• Richard Chadd added an answer:
    Which caddisfly species are characteristic of English winterbournes?

    There is a current debate over how to properly characterise winterbournes on chalk geologies in ecological terms. There are some key species already well documented (e.g.the mayfly Paraleptophlebia werneri Ulmer), but I'm not so sure of the key caddis species. Does anybody have any ideas? Notionally, it will allow us to distinguish ephemerality caused by abstraction pressures against naturally ephemeral streams.

    Richard Chadd · Environment Agency UK

    Hi Terry,

    I had a look at Andy's publication in British Wildlife (October 2009) as directed by Paul. Some of the key species were Limnephilus vittatus, L. bipunctatus & L. centralis.

    Cheers,

    Richard

  • M. Selvanayagam added an answer:
    What is this caddisfly (Trichoptera) form? And is it really an indicator of freshwater quality?

    I found this larvas near side of freswater located at North of Turkey (East of Blacksea Region) in spring 2014. So there are many of family and form of caddisfly. Is it possible to determine family and form of its? And very few study indicate that there is a relationship between water quality and its living condition and "most types of caddisflies are pollution sensitive. Caddisflies are a good indicator of water quality because they live within a diversity of habitats. However, some types that are widespread, can tolerate pollution and environmental stress".

    Even if this species one of the indicators of water quality, I can't guess whether freshwater have good quality or not because some of forms can tolerate pollution and environmental stesses.

    Have you any idea about this issue?

    M. Selvanayagam · Loyola ICAM College of Engineering and Technology (LICET), SENESCYT,Ecuador, American University of Sovereign Nations,Arizona

    yes Ttrichopteran are good indicators of  water quality and that why they are included in EPT for water quality assessment. There are  different species, some of them  case makers while others non case makers .The larval forms  could be identified based on the   presence of three  dorsal plates with out hump family-Hydropsychidae, with two dorsal plates with out any hump as in  family Brachycentridae,,with dorsal and lateral hump in family Odontoceridae.

  • Tatiana Chuzhekova added an answer:
    Is there any way to possibly warm a stream a couple of degrees to determine the effects of climate warming on Benthic Invertebrates?
    Limited material preferable, power equipment unfortunately not a viable option
    Tatiana Chuzhekova · Saint Petersburg State University

    Dear Jeremy, if your question is still actual. Couples years ago in Duisburg-Essen University was held an experiment on nearly same topic. But they studied natural warming in streams with shading and with out it.  So the shading gave the difference up to 4 degrees. I don't know if they have published the results of this research, but I think that you could contact Dr. Armin Lorenz and ask about it (the link is bellow).

    Best  wishes,
    Tatiana

  • Joydeep Pal added an answer:
    How does the N/P ratio control the phytoplankton in shrimp ponds?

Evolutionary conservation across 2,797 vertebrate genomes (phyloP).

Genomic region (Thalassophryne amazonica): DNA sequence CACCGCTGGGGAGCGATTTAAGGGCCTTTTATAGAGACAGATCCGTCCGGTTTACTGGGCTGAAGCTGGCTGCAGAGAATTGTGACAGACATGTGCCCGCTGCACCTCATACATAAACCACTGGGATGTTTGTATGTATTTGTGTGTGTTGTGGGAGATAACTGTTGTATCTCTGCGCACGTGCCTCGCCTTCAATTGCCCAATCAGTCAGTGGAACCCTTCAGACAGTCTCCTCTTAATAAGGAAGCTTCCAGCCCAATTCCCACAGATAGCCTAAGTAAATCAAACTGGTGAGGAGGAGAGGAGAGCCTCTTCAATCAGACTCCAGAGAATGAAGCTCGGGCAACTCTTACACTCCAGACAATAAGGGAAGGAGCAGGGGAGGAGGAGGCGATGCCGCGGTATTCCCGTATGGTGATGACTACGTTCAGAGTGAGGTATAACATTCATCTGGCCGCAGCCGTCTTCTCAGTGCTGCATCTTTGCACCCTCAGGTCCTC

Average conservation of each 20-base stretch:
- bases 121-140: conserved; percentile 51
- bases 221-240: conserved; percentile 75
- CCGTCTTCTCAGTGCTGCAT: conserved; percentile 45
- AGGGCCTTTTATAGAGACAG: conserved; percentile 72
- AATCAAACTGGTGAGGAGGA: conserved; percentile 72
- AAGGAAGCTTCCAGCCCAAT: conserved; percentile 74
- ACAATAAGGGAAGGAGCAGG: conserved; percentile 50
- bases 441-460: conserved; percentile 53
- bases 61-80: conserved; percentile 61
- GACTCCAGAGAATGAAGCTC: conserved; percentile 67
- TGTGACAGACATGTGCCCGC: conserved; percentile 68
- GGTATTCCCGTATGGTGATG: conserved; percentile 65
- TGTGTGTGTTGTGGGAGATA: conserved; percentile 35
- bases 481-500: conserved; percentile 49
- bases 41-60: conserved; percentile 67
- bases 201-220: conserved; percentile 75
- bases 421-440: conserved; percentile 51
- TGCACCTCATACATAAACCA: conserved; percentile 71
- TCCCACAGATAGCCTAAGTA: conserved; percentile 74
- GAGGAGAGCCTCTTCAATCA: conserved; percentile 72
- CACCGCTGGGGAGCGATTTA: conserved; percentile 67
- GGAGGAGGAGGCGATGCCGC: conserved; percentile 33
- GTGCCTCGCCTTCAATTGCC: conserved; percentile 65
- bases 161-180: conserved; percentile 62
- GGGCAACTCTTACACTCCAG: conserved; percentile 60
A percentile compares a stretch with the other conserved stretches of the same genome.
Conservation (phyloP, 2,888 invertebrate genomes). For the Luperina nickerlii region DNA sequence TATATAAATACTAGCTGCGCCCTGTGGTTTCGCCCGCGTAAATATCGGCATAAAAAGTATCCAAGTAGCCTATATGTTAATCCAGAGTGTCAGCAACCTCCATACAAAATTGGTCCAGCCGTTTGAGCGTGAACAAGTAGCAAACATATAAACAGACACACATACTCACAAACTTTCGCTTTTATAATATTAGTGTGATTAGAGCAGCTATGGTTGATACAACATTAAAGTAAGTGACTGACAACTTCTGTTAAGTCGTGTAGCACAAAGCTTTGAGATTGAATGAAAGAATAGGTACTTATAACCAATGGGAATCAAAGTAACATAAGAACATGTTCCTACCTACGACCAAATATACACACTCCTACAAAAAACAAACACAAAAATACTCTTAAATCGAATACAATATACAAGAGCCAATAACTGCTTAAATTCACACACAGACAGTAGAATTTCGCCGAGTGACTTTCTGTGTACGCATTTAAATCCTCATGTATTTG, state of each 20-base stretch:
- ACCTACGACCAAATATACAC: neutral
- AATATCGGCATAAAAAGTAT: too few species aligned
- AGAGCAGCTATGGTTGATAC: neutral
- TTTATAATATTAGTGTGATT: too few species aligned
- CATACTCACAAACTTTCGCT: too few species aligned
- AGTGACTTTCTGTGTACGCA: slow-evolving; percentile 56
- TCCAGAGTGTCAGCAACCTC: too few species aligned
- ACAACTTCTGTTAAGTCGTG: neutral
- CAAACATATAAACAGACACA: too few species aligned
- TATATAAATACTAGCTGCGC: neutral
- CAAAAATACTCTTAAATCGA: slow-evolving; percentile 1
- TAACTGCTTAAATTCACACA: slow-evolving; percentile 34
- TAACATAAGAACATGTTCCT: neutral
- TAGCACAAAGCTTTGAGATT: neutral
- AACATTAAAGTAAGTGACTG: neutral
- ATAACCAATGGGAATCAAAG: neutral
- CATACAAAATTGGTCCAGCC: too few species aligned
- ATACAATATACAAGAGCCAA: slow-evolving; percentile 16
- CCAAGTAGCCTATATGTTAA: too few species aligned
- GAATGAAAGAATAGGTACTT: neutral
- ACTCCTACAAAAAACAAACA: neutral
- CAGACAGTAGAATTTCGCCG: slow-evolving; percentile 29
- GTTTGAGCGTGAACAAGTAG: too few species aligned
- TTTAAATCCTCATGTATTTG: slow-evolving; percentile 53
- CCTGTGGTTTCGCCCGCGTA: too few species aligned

What is the total nitrogen, total phosphorus, dissolved inorganic carbon and dissolved inorganic phosphorus? How does the ratio of N/P control the phytoplankton in shrimp ponds? Can someone suggest literature about this? Thank you.

    Joydeep Pal

    Please download the paper in the link provided.

    I assume it will definitely help you a lot in understanding the basic knowledge about your query in a broader way.

    Prof.Tang in right in pointing out the Redfield ratio it is a crucial factor for the phyto plankton and marine autotrophs. 

  • Fernando Rey added an answer:
    Are there any ideas on how to feed broodstock of Pacific white shrimp from wild pond to hatchery?

    I am planing to do a genetic improvement project for white shrimp. The stage of transportation broodstock white shrimp from wild pond to hatchery until eyestalk ablation is like a gambling. Some time the success ratio is below 20%。Now we are suffering a high broodstock mortality in the hatching tank. Is there anyone have a better success experience for feeding broodstock during this pre-maturation stage?

    Fernando Rey · California Science Center

    The following is my feeding protocol when conducting  GENETIC selection for Litopenaeus vannamei broodstock:

    When starting with wild broodstock acclimate them to the new water condition prevailing in your maturation tanks (salinity, temperature and pH) for at least during 6 to 8 hours. Better to start with shrimp raised in your grow-out ponds at a density of 10shrimp/M2 since mortality decreases considerably. When harvesting your shrimp select the largest 200 animals and continue raising them for another 4-5 months. Feed them with pelleted formulated shrimp feed (crude protein content between 40-42%); stocking density: 5 animals/M2. When harvesting those shrimp select the largest 100 animals and stock them in your maturation tanks at a density of 2 shrimp/M2. Then feed them with fresh polichaetes (50%), plus fresh squid/fish and clams the other 50%. Ideally you should stock them in your maturation tanks at a male-female ratio of 2:1 

  • Virginia Garcia-Millan added an answer:
    What are the best remote sensing techniques for mapping submerged aquatic vegetation in estuaries and river mouths?